HRC Announces: “Destiny of Rebirth and Late Imperial Chinese Culture”

The Humanities Research Center is proud to sponsor Assistant Professor of Chinese Language at Duke Kunshan University, Wenting Ji’s “Destiny of Rebirth and Late Imperial Chinese Culture.”

This academic event introduces an 18th century Chinese tanci 彈詞 fiction Zaishengyuan 再生緣 (Destiny of Rebirth) written by Chen Duansheng 陳端生 (1751–1796). Set in the Yuan dynasty (1271–1368) while reflecting the social norms in the high Qing era (1683–1799), this fiction takes a detour from a typical cross-dressing female protagonist’s adventure and fleshes it out with distinguished depictions of character development and nuanced emotional changes. Written by a female author for the gentry women’s community, Destiny of Rebirth demonstrates the creativity of late imperial Chinese women and provides a glimpse into their rarely showcased inner world and real concerns. Besides, tanci fiction is written in rhymed language and is considered a predecessor of today’s Suzhou pingtan 評彈 (storytelling and ballad singing in Suzhou dialect), and the story of Destiny of Rebirth also inspires popular pingtan performance titles like Meng Lijun 孟麗君, making it a significant cultural symbol for the Jiangnan region, even until today.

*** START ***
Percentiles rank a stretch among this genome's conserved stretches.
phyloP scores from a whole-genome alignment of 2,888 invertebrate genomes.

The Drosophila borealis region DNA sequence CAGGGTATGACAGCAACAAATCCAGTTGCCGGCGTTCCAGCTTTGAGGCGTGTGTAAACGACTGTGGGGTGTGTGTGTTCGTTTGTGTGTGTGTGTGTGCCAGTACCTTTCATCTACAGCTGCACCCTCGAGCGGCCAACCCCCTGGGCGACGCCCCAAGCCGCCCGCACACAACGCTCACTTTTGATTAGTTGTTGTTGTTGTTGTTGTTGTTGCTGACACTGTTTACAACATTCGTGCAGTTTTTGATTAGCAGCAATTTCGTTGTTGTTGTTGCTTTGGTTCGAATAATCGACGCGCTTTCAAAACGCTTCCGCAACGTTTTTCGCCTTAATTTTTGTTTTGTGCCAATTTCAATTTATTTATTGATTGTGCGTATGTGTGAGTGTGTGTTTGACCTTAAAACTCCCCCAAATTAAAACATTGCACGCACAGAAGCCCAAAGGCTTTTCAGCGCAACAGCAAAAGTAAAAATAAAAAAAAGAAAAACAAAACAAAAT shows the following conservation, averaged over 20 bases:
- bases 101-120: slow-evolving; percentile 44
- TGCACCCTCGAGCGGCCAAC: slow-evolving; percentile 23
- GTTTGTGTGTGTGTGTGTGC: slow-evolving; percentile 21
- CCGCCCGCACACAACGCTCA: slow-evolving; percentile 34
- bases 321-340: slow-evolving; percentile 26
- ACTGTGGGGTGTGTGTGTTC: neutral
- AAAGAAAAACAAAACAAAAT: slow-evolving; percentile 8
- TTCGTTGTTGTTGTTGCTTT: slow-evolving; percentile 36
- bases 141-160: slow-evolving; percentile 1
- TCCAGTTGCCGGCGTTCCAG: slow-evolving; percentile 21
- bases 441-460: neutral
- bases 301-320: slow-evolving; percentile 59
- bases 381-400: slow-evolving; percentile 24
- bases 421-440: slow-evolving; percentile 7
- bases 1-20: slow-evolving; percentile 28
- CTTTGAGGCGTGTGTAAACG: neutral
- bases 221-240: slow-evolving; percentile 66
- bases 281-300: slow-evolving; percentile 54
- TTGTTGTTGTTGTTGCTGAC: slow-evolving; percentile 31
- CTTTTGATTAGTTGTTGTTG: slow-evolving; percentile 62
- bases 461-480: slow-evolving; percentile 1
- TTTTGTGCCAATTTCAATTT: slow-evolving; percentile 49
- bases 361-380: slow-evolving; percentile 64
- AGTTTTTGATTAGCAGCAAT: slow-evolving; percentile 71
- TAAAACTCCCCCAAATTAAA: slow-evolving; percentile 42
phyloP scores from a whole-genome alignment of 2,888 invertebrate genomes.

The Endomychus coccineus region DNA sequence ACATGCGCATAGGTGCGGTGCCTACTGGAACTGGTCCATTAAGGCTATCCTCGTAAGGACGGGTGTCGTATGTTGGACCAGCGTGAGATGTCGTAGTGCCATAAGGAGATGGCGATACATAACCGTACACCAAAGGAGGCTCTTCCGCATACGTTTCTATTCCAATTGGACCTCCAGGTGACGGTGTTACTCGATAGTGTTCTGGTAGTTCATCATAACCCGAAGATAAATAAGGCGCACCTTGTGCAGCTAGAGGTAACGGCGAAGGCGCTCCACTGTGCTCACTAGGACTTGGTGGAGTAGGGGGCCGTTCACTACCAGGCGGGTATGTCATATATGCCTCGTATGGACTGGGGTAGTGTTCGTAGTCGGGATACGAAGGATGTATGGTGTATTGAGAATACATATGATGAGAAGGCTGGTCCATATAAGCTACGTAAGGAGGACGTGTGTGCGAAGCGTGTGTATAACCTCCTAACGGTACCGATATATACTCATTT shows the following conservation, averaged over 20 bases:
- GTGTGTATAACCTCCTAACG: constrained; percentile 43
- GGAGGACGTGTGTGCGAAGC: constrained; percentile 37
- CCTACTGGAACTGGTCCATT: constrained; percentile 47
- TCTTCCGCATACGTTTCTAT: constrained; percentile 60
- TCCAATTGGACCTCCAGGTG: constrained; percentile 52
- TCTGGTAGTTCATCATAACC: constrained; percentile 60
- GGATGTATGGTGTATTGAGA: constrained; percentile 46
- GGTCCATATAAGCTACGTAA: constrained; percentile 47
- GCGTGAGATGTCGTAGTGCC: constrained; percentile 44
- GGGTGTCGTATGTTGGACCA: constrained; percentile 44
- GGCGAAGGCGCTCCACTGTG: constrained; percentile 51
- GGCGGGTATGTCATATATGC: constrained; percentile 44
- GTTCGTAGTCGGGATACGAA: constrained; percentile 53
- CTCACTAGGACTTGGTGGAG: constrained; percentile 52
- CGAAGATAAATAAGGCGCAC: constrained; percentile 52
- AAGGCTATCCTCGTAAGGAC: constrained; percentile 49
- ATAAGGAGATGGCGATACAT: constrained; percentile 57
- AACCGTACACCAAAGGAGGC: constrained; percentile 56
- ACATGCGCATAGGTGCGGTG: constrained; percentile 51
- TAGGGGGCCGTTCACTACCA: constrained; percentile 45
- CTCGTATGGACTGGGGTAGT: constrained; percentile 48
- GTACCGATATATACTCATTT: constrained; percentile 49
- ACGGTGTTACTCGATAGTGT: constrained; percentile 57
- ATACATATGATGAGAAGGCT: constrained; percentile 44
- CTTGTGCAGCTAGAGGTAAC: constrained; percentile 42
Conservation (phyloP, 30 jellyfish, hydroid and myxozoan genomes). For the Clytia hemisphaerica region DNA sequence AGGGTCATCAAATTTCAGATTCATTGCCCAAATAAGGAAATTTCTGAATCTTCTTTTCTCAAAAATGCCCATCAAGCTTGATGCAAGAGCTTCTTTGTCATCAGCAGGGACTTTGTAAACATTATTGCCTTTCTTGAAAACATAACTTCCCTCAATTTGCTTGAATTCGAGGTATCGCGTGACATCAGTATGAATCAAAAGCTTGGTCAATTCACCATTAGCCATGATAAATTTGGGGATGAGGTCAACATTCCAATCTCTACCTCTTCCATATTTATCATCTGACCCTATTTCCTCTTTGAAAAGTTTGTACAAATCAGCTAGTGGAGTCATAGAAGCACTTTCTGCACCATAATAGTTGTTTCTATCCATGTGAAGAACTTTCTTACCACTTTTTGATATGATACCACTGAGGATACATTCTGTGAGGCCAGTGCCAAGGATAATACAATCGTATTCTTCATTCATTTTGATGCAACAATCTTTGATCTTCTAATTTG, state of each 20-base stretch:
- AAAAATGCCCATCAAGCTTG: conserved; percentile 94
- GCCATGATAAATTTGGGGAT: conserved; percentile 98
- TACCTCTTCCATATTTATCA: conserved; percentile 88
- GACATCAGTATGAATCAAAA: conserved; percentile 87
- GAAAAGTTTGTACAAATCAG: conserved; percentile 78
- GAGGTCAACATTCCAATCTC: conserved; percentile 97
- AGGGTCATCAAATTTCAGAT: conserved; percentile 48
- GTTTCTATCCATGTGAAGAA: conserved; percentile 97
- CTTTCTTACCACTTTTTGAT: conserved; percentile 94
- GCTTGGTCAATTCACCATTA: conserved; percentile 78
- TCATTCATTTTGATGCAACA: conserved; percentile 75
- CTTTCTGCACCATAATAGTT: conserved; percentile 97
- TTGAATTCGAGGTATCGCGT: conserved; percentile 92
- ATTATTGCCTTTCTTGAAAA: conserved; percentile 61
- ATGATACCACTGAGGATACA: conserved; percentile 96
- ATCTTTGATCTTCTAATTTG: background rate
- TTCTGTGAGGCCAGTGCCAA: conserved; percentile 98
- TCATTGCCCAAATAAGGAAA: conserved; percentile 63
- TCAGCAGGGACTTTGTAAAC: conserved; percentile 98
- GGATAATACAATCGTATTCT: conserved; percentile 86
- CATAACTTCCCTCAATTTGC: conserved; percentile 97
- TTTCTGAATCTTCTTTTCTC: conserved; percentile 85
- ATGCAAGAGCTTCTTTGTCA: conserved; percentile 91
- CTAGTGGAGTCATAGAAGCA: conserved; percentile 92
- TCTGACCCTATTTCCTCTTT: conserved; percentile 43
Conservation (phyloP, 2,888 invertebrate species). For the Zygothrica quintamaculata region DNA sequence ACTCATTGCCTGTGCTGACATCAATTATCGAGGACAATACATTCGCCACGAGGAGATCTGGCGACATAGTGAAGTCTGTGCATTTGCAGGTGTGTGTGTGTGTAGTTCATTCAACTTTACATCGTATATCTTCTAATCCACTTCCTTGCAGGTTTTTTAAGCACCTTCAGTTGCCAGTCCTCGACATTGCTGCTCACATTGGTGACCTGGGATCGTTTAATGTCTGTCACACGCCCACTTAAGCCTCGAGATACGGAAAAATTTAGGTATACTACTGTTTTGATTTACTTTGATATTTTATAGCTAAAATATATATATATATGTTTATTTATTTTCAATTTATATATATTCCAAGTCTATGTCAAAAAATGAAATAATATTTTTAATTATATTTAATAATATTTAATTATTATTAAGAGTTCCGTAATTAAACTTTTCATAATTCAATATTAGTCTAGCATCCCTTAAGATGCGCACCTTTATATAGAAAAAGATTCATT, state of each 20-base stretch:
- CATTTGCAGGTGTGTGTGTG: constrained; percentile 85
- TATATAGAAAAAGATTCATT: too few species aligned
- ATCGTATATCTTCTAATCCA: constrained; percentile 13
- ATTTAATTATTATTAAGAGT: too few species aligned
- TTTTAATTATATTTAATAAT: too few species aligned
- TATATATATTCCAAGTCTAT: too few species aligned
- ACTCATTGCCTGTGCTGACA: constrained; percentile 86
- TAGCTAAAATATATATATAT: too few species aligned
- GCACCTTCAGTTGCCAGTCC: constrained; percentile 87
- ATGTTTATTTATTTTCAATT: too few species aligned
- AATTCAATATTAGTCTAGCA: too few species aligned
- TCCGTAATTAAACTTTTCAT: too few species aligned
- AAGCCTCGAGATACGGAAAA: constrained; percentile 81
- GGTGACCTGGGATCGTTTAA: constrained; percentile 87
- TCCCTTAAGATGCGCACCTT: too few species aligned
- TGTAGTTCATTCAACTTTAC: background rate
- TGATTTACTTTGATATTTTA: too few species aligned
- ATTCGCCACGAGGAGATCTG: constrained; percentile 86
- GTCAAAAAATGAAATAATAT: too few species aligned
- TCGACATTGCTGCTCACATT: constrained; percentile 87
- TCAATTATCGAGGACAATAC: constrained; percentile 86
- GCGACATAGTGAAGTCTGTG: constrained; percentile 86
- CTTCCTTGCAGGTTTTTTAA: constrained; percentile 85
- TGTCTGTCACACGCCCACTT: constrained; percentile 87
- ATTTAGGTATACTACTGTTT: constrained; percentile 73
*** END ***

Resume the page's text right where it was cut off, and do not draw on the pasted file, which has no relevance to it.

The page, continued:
This event consists of a series of activities, including launching an open-to-the-public website to publish polished English translations and various cultural notes of the text of Destiny of Rebirth, holding reading groups on specific cultural issues discovered in the work, and inviting guest speakers specializing in the study of tanci to give themed lectures. We aim to raise the awareness of tanci as a literary genre closely tied to Jiangnan culture and promote Destiny of Rebirth as an encyclopedic work that provides a fun and accessible way to approach late imperial Chinese history and culture.



Wenting Ji

Wenting Ji is an assistant professor in Chinese language at Duke Kunshan University. She received her Ph.D. in Chinese Literature from the University of Wisconsin-Madison and her M.A. in Chinese Literature from National Taiwan University. Her area of expertise is late imperial/early modern (16th–19th century) Chinese literature, with a focus on how literati and gentry women reconciled the relationship between self and the world and constructed their identities through writings of sensory experiences. She is especially interested in the representation of senses in genres such as tanci (plucking rhymes), xiaopin (vignette), and yiyu (reminiscent words). Her teaching interests at Duke Kunshan include advanced-level Chinese language, classical Chinese, early modern Chinese literature, and Jiangnan culture.